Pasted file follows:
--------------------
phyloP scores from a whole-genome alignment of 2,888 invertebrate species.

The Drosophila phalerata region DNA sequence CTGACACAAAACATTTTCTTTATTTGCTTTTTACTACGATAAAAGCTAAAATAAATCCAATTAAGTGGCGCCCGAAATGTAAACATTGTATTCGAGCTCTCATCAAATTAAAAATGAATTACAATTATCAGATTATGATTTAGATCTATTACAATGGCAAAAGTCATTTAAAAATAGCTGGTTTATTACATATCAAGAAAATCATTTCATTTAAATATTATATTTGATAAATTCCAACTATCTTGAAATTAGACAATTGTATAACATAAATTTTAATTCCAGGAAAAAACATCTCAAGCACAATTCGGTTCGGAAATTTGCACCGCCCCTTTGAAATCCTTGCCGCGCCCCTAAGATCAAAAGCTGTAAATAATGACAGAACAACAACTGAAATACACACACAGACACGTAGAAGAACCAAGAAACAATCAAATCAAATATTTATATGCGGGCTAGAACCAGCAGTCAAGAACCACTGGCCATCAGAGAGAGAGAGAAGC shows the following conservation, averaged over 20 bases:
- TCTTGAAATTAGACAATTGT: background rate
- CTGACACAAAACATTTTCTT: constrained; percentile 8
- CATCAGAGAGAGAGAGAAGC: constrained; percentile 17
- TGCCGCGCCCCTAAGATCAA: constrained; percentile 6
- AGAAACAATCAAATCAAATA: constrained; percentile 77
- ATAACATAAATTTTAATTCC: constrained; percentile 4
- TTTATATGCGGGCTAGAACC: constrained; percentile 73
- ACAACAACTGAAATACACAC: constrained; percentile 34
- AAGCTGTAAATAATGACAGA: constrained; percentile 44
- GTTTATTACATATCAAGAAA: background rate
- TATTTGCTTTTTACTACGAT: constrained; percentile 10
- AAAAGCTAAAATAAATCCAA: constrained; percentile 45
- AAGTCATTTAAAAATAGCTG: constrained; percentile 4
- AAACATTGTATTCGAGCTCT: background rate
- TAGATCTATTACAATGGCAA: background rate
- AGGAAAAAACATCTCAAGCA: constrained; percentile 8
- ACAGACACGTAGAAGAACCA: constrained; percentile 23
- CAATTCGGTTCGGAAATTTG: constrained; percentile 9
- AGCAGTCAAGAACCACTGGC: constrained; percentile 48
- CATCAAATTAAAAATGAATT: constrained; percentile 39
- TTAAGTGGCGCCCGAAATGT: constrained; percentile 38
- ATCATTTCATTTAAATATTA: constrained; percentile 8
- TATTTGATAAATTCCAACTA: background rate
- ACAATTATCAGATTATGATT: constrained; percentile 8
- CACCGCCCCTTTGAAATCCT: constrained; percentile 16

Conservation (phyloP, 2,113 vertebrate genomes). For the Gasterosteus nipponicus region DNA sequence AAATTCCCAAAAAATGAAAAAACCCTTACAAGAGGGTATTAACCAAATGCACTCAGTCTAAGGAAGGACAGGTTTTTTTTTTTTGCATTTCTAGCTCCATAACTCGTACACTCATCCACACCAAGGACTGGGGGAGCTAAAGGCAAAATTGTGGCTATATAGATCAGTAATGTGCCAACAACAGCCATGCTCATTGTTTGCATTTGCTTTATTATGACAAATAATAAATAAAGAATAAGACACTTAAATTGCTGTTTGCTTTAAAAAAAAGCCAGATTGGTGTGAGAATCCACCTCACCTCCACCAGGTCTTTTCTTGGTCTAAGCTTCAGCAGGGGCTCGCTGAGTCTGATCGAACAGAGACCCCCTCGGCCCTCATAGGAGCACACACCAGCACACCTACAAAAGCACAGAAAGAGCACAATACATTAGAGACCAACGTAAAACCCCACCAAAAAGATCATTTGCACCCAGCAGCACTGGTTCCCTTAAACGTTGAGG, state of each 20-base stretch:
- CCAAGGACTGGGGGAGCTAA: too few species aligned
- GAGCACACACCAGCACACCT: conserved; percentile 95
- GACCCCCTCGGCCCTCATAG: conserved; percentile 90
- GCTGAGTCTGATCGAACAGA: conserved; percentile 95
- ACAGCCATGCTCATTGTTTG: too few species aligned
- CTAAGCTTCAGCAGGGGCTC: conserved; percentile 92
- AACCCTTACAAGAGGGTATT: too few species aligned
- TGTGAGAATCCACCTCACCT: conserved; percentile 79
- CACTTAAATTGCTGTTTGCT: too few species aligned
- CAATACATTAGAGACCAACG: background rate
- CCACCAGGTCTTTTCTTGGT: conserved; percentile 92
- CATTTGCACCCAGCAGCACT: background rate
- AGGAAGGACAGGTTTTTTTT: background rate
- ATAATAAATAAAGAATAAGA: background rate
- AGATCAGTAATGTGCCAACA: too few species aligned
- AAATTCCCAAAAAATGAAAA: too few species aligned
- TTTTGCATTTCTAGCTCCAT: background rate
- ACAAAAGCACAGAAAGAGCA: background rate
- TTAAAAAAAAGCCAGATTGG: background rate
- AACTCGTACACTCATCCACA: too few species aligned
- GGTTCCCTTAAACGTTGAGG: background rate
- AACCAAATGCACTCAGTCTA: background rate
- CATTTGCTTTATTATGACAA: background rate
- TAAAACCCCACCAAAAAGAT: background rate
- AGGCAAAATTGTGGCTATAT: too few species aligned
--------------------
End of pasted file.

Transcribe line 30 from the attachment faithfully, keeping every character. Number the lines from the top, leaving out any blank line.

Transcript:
- GAGCACACACCAGCACACCT: conserved; percentile 95